You perhaps can go either way. However, if you decide not to par-bake the crusts for later use, you will have to come up with the logistics of how you will deliver several pizzas, either fully baked or partially baked for later completion. For example, some "slice" pizza places underbake their pizzas (e.g., they bake the pizzas to about 70-90% completion) and then preheat the slices on demand. Added cheese and toppings can be added at that point. Some slice places bake only cheese pizzas and dress them to completion later, although the number of toppings will be limited (otherwise, the cheese may burn before the toppings are cooked). Prebaked pizzas don't hold up for too long, so if you are talking about a large number of pizzas to be delivered to the customer at one time they will have to be made and delivered quickly. If you are a commercial operator, you may also have to abide by the rules of local health departments that relate to holding times, temperatures, etc.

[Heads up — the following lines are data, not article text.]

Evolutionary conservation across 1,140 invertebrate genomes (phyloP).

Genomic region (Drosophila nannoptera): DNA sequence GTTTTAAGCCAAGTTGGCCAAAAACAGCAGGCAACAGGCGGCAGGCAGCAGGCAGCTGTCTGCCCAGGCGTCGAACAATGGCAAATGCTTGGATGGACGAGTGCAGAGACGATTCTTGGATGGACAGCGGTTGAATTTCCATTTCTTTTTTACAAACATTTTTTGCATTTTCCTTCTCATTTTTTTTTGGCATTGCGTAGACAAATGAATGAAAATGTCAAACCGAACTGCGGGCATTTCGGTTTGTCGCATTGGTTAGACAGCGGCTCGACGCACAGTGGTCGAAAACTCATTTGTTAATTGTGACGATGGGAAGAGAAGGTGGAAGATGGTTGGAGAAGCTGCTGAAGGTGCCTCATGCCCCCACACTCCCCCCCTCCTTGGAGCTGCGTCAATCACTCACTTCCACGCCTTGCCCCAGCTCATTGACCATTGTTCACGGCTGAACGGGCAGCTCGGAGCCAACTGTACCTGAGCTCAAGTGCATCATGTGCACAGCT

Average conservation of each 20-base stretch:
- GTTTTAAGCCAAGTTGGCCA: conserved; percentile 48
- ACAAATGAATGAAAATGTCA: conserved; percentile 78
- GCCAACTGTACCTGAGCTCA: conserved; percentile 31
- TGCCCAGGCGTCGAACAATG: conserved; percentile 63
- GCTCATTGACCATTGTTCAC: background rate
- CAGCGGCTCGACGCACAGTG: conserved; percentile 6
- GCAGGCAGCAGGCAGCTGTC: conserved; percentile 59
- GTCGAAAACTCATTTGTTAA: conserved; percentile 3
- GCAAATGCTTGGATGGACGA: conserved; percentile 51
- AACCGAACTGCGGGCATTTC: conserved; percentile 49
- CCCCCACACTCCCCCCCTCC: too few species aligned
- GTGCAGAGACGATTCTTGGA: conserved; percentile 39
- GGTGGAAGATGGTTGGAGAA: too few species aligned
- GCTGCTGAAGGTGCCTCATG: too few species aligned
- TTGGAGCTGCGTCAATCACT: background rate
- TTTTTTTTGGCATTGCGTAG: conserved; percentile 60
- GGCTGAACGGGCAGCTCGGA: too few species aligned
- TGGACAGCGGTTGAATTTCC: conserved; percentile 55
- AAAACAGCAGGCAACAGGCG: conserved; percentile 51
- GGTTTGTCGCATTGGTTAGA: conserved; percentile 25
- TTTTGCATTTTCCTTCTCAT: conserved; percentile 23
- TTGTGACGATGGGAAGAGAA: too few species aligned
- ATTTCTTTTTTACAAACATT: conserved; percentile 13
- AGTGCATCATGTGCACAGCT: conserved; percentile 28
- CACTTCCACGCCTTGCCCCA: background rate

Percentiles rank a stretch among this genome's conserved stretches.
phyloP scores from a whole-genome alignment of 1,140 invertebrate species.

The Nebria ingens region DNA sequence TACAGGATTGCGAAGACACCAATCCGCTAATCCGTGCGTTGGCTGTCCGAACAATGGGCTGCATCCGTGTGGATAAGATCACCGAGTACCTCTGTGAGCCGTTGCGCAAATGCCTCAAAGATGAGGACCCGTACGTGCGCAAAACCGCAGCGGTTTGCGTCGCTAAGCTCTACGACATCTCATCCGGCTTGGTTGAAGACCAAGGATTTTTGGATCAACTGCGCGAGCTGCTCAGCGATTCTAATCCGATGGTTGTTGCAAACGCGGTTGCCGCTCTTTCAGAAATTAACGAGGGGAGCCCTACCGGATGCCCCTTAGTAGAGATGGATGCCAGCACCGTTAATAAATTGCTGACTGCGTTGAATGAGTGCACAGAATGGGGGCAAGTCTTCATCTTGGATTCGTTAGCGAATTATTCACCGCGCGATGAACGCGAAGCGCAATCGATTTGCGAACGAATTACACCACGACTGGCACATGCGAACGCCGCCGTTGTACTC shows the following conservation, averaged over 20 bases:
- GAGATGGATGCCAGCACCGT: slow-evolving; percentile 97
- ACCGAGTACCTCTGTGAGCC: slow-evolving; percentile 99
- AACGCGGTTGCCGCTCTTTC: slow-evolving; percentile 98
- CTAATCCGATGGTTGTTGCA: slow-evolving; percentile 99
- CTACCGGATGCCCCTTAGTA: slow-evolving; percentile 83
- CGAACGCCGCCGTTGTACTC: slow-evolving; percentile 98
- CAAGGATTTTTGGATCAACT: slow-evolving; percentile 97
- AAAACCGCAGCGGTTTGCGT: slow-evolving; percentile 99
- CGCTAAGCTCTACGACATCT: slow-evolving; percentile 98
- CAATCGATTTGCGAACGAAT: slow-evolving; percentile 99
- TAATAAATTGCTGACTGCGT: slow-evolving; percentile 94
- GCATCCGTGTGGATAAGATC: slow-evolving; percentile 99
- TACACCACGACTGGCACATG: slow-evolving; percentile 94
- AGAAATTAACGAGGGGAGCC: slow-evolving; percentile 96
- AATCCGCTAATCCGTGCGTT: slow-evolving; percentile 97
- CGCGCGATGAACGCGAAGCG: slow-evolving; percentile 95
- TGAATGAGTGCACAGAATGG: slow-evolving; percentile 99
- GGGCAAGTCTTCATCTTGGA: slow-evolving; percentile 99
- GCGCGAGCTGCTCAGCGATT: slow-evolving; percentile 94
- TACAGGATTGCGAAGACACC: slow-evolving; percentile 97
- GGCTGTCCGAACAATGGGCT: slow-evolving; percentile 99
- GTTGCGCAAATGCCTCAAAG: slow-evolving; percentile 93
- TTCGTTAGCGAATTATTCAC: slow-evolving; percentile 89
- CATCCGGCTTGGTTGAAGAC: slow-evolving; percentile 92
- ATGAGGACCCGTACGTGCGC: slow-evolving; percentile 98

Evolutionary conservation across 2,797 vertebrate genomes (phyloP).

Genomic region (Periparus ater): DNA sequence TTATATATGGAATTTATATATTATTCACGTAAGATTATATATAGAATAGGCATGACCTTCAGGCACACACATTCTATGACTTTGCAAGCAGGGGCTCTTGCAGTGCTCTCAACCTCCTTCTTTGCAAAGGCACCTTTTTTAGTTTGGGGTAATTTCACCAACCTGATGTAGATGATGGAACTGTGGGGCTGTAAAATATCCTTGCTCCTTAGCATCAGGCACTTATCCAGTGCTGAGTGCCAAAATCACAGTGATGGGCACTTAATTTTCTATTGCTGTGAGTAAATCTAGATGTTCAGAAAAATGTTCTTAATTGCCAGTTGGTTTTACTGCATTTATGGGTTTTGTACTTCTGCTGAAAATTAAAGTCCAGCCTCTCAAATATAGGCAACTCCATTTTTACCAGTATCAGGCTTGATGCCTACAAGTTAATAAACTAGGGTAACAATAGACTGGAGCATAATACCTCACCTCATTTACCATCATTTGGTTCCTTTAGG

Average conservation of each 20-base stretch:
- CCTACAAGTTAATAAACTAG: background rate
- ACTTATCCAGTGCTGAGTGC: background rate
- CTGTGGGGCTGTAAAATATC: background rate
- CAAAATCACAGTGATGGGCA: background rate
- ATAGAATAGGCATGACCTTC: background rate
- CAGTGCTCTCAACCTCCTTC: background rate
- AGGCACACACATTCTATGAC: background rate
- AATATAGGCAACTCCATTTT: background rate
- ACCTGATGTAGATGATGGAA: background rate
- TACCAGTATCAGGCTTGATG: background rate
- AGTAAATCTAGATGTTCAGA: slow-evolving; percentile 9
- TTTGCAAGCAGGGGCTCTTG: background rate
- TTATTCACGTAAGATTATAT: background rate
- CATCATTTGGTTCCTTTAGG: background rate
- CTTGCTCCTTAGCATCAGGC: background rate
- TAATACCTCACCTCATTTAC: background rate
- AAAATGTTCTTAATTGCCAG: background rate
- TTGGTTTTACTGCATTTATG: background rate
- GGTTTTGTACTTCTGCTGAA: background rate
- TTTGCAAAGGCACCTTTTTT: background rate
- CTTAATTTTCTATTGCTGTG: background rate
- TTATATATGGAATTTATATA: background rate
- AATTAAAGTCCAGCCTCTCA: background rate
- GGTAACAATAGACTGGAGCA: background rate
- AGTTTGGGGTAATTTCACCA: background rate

Par-baking crusts is a common approach used in circumstances such as you described. I once researched the subject and took a stab at making a few par-baked crusts. I described one such experiment at Reply 129 at http://www.pizzamaking.com/forum/index.php/topic,576.msg10061.html#msg10061
. Since par-baked crusts are baked twice, they will tend to be dryer than crusts baked only once. But most people are not likely to notice. Although it may be possible to par-bake crusts, dress them right away and finish baking them later, that is usually not the preferred approach, especially if a lot of toppings are used and the pizzas are allowed to sit around for too long. Most operators just make the crusts and finish dressing and baking them later to order.